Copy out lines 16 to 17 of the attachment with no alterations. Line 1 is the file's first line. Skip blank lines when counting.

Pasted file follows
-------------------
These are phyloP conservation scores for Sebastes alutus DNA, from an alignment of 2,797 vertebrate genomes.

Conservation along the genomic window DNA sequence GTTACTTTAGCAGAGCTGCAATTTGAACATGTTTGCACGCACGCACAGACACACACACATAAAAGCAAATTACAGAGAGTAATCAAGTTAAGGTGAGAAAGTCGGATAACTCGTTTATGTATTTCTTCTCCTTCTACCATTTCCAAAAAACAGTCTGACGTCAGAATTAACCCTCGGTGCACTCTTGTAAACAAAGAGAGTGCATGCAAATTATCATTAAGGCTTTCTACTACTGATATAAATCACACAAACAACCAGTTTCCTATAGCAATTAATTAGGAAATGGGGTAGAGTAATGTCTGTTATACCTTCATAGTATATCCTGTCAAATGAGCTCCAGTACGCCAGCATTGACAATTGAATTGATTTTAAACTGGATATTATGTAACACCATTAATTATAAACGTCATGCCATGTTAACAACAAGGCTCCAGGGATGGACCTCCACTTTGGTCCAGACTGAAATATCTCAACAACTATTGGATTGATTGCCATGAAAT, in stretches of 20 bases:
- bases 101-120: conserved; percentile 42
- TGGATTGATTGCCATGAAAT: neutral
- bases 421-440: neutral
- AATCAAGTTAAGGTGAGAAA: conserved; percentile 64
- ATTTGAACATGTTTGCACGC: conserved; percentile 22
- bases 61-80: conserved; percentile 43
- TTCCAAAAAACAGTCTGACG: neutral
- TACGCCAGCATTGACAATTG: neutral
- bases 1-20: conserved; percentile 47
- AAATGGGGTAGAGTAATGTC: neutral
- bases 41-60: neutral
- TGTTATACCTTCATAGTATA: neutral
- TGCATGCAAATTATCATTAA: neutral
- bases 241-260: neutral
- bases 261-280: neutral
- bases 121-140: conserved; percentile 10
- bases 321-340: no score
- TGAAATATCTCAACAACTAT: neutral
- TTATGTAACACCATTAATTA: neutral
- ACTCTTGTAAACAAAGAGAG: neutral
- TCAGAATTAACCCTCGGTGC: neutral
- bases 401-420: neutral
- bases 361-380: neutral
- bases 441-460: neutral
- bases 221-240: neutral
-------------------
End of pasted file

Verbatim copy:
- bases 241-260: neutral
- bases 261-280: neutral